Signs of autism in adults

Autism affects an estimated 1 in 45 adults in the U.S.

1 in 45 adults in the U.S. are diagnosed with autism spectrum disorder (ASD). While society is much more aware of autism today than ever before thanks to improved public health outreach and increased screening, advocacy and awareness efforts, there are likely many adults with autism who never received a diagnosis or were misdiagnosed.

You may have spent your entire life not recognizing the signs of autism or not realizing that some of the issues and feelings you have dealt with were related to autism. If you suspect you may be autistic or you know an adult who may be on the spectrum, learning about the common signs of autism is the first step to understanding whether you or your loved one may have undiagnosed ASD.

Common characteristics of autistic adults

Infographic that lists the signs of autism in adults

The hallmarks of autism are challenges with social communication skills and restricted and repetitive behaviors—and this is no different in adults. Below, you can find a list of some signs and symptoms of autism in adults.

Note: You may not display all of these characteristics. As you age, you may experience changes in your behavior and interests. Additionally, a major life change, including transition in and out of college, job switches or change in family status (marriage/divorce, birth of children, loss of parent), can result in a change in these symptoms. The existence of co-occurring conditions like anxiety and ADHD might also affect the manifestation of your autism.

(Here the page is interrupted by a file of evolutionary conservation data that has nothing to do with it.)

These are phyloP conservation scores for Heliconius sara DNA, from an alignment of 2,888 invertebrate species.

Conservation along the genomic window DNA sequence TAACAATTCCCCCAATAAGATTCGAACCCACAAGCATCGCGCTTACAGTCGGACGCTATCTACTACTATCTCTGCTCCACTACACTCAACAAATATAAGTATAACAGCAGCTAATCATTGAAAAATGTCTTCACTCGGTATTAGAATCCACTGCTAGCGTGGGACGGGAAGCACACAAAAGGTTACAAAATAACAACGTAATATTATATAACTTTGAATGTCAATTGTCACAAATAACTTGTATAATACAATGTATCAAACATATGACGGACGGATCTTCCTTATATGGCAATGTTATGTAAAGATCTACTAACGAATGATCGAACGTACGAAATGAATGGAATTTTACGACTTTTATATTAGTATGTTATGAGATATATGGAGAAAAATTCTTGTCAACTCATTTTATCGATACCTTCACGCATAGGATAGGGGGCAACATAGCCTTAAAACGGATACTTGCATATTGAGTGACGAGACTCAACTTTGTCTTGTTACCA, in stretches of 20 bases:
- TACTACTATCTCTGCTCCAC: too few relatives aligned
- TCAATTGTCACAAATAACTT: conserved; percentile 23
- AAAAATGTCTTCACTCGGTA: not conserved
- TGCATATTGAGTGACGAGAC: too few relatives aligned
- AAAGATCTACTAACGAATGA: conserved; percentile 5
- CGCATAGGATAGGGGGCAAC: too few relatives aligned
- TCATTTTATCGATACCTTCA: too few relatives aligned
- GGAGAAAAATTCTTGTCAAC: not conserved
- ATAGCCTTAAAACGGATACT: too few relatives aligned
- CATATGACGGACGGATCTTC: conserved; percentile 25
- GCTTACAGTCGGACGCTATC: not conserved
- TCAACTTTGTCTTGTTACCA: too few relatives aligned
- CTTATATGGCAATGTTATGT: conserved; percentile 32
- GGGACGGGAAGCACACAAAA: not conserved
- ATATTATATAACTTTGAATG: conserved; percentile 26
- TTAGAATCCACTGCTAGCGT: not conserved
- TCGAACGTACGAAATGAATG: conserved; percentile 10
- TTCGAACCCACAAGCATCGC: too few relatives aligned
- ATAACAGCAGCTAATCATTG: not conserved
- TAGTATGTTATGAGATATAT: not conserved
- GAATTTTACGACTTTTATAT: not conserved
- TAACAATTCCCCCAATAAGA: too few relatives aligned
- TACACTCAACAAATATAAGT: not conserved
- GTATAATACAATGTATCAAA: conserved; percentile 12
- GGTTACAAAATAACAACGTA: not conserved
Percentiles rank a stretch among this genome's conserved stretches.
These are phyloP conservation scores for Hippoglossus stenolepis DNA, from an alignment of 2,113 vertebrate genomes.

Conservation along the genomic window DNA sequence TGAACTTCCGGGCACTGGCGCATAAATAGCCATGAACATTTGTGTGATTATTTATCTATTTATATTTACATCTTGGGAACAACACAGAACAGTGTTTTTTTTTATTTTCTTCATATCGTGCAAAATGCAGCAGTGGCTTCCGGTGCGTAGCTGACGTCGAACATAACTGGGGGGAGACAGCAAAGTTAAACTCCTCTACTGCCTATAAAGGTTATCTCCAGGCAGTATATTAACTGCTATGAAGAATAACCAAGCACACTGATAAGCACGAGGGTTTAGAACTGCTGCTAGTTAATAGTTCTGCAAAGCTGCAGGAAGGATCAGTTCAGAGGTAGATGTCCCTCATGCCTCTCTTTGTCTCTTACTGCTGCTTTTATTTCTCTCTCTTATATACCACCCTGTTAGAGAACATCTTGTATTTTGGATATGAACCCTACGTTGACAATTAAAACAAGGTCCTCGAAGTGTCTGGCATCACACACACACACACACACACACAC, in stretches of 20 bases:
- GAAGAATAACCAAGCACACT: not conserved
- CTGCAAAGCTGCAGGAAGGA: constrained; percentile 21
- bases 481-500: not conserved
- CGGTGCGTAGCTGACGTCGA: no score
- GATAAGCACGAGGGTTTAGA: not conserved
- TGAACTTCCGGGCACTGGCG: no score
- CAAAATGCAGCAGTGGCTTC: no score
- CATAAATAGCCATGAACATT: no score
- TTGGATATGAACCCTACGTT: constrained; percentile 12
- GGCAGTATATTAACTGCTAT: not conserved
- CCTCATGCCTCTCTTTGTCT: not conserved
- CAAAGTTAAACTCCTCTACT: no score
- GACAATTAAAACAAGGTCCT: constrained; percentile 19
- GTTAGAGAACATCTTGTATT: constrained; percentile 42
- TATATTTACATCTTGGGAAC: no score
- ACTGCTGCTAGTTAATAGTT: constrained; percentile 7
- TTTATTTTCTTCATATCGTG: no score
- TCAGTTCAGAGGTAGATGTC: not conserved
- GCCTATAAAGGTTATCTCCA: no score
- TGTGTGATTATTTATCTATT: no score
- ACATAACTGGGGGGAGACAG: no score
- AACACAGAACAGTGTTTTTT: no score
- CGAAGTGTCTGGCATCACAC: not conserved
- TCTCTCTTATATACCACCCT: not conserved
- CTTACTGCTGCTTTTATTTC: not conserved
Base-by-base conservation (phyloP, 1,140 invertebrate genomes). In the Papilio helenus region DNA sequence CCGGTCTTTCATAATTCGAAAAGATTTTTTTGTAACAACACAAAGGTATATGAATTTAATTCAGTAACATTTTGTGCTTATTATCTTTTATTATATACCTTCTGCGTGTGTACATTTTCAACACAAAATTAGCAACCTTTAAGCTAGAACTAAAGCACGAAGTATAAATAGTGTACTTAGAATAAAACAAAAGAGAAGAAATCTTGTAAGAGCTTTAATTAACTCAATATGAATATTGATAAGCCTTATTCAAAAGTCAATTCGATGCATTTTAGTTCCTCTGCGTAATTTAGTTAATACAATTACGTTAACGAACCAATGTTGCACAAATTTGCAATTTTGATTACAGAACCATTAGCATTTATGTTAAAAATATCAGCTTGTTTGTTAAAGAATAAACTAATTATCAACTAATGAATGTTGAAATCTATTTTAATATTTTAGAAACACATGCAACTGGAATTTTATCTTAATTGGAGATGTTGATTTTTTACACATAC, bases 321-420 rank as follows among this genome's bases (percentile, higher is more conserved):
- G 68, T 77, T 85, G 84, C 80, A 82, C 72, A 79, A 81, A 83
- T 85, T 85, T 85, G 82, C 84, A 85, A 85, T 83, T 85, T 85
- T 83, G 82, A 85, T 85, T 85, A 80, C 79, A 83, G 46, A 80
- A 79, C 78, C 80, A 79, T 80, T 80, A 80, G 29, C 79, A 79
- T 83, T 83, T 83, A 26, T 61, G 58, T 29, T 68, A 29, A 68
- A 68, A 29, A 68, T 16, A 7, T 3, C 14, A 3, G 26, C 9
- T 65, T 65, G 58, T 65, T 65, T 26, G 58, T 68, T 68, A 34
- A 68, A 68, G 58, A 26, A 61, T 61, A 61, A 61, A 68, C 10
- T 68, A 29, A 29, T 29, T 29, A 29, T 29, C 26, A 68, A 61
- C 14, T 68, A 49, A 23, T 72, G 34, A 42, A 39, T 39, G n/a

Social interactions

  • Feeling awkward in social situations
  • Having difficulty understanding what others are thinking or feeling
  • Preferring to be alone
  • Difficulty making friends
  • Having difficulty understanding social rules

Verbal and nonverbal communication

  • Difficulty making eye contact
  • Responding to conversations in a blunt way
  • Taking things literally

Repetitive and/or restrictive behaviors

  • Having the same routine every day
  • Noticing small details or patterns that peers wouldn’t
  • Having very intense and specific interests

Masking in autistic adults

masking autism definition

Many autistic adults choose to mask, or camouflage, their autism symptoms. Research shows that autistic people may engage in masking because they want to fit in, be accepted and avoid drawing attention to themselves in social situations. Others resort to masking as a means to avoid bullying, maintain friendships and succeed at work and school.

It’s possible to mask your autism without even realizing it. For some people, masking looks like adopting more “subtle” stimming behaviors, like using a fidget spinner instead of flapping their hands. Some might adopt a whole different persona, imitating the speech and body language of others during social interactions. Some force themselves to make eye contact or be more expressive with their facial expressions, even if doing so feels uncomfortable or unnatural.

While masking may help some autistic adults navigate social situations, jobs and relationships, research shows it can have negative effects on mental health. Some people find masking draining and exhausting, while others report feeling isolated and misunderstood as a result of their efforts to mask their autism.

Autism is part of who I am.

- Temple Grandin

Next steps to an autism diagnosis

Contact the Autism Response Team

Autism Speaks' Autism Response Team can help you with information, resources and opportunities.

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